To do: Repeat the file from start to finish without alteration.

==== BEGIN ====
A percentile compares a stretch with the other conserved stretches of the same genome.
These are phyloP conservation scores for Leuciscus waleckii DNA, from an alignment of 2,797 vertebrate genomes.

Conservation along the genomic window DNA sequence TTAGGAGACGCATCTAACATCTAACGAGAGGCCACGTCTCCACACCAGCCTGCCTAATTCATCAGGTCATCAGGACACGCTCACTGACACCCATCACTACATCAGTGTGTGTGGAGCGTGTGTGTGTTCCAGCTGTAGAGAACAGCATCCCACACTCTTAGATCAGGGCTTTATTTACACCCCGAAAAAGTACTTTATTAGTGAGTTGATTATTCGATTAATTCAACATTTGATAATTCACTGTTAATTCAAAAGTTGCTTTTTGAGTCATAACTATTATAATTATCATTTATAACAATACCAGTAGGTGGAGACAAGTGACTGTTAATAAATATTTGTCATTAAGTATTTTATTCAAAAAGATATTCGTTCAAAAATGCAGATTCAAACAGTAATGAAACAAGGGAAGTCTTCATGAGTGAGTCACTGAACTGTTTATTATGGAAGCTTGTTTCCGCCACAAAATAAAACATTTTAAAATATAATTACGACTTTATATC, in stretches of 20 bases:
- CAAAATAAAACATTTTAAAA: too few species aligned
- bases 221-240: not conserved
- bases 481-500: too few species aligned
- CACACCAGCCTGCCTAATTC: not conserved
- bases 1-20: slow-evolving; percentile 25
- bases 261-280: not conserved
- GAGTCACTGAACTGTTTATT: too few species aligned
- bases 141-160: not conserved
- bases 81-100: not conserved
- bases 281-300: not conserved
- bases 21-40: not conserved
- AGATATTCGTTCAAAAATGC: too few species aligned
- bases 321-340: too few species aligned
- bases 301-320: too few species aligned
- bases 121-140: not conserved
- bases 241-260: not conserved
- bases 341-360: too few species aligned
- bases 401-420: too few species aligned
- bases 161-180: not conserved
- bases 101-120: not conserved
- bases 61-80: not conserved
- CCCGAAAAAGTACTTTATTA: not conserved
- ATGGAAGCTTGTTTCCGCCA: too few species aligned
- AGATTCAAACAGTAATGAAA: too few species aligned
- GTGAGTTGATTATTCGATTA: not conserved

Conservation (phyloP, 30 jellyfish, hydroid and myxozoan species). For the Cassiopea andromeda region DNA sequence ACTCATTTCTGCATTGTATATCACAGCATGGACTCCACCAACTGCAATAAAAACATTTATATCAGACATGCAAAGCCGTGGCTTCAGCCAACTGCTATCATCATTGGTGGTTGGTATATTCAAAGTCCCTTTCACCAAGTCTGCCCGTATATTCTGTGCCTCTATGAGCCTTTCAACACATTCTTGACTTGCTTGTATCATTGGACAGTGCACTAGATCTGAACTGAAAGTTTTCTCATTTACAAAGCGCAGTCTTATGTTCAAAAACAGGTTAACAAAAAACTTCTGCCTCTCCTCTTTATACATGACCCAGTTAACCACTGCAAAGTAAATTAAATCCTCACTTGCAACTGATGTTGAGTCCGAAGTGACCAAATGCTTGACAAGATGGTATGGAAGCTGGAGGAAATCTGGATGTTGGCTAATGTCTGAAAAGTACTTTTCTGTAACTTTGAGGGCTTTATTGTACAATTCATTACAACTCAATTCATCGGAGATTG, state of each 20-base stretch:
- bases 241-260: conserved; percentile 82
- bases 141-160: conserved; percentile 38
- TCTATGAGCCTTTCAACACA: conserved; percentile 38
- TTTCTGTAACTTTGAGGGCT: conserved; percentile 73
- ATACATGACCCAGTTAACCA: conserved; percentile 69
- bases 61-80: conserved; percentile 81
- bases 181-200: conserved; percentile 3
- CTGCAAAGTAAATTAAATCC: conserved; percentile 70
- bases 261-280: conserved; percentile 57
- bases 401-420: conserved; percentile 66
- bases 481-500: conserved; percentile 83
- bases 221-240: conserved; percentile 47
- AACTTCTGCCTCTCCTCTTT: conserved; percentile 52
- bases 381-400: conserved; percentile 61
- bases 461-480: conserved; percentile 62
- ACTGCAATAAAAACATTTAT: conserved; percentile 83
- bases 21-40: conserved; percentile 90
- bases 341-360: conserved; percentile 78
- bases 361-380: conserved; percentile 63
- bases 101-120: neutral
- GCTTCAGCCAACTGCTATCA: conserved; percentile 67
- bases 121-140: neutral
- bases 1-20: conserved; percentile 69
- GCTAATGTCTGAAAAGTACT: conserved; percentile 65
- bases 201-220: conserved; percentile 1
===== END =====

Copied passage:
A percentile compares a stretch with the other conserved stretches of the same genome.
These are phyloP conservation scores for Leuciscus waleckii DNA, from an alignment of 2,797 vertebrate genomes.

Conservation along the genomic window DNA sequence TTAGGAGACGCATCTAACATCTAACGAGAGGCCACGTCTCCACACCAGCCTGCCTAATTCATCAGGTCATCAGGACACGCTCACTGACACCCATCACTACATCAGTGTGTGTGGAGCGTGTGTGTGTTCCAGCTGTAGAGAACAGCATCCCACACTCTTAGATCAGGGCTTTATTTACACCCCGAAAAAGTACTTTATTAGTGAGTTGATTATTCGATTAATTCAACATTTGATAATTCACTGTTAATTCAAAAGTTGCTTTTTGAGTCATAACTATTATAATTATCATTTATAACAATACCAGTAGGTGGAGACAAGTGACTGTTAATAAATATTTGTCATTAAGTATTTTATTCAAAAAGATATTCGTTCAAAAATGCAGATTCAAACAGTAATGAAACAAGGGAAGTCTTCATGAGTGAGTCACTGAACTGTTTATTATGGAAGCTTGTTTCCGCCACAAAATAAAACATTTTAAAATATAATTACGACTTTATATC, in stretches of 20 bases:
- CAAAATAAAACATTTTAAAA: too few species aligned
- bases 221-240: not conserved
- bases 481-500: too few species aligned
- CACACCAGCCTGCCTAATTC: not conserved
- bases 1-20: slow-evolving; percentile 25
- bases 261-280: not conserved
- GAGTCACTGAACTGTTTATT: too few species aligned
- bases 141-160: not conserved
- bases 81-100: not conserved
- bases 281-300: not conserved
- bases 21-40: not conserved
- AGATATTCGTTCAAAAATGC: too few species aligned
- bases 321-340: too few species aligned
- bases 301-320: too few species aligned
- bases 121-140: not conserved
- bases 241-260: not conserved
- bases 341-360: too few species aligned
- bases 401-420: too few species aligned
- bases 161-180: not conserved
- bases 101-120: not conserved
- bases 61-80: not conserved
- CCCGAAAAAGTACTTTATTA: not conserved
- ATGGAAGCTTGTTTCCGCCA: too few species aligned
- AGATTCAAACAGTAATGAAA: too few species aligned
- GTGAGTTGATTATTCGATTA: not conserved

Conservation (phyloP, 30 jellyfish, hydroid and myxozoan species). For the Cassiopea andromeda region DNA sequence ACTCATTTCTGCATTGTATATCACAGCATGGACTCCACCAACTGCAATAAAAACATTTATATCAGACATGCAAAGCCGTGGCTTCAGCCAACTGCTATCATCATTGGTGGTTGGTATATTCAAAGTCCCTTTCACCAAGTCTGCCCGTATATTCTGTGCCTCTATGAGCCTTTCAACACATTCTTGACTTGCTTGTATCATTGGACAGTGCACTAGATCTGAACTGAAAGTTTTCTCATTTACAAAGCGCAGTCTTATGTTCAAAAACAGGTTAACAAAAAACTTCTGCCTCTCCTCTTTATACATGACCCAGTTAACCACTGCAAAGTAAATTAAATCCTCACTTGCAACTGATGTTGAGTCCGAAGTGACCAAATGCTTGACAAGATGGTATGGAAGCTGGAGGAAATCTGGATGTTGGCTAATGTCTGAAAAGTACTTTTCTGTAACTTTGAGGGCTTTATTGTACAATTCATTACAACTCAATTCATCGGAGATTG, state of each 20-base stretch:
- bases 241-260: conserved; percentile 82
- bases 141-160: conserved; percentile 38
- TCTATGAGCCTTTCAACACA: conserved; percentile 38
- TTTCTGTAACTTTGAGGGCT: conserved; percentile 73
- ATACATGACCCAGTTAACCA: conserved; percentile 69
- bases 61-80: conserved; percentile 81
- bases 181-200: conserved; percentile 3
- CTGCAAAGTAAATTAAATCC: conserved; percentile 70
- bases 261-280: conserved; percentile 57
- bases 401-420: conserved; percentile 66
- bases 481-500: conserved; percentile 83
- bases 221-240: conserved; percentile 47
- AACTTCTGCCTCTCCTCTTT: conserved; percentile 52
- bases 381-400: conserved; percentile 61
- bases 461-480: conserved; percentile 62
- ACTGCAATAAAAACATTTAT: conserved; percentile 83
- bases 21-40: conserved; percentile 90
- bases 341-360: conserved; percentile 78
- bases 361-380: conserved; percentile 63
- bases 101-120: neutral
- GCTTCAGCCAACTGCTATCA: conserved; percentile 67
- bases 121-140: neutral
- bases 1-20: conserved; percentile 69
- GCTAATGTCTGAAAAGTACT: conserved; percentile 65
- bases 201-220: conserved; percentile 1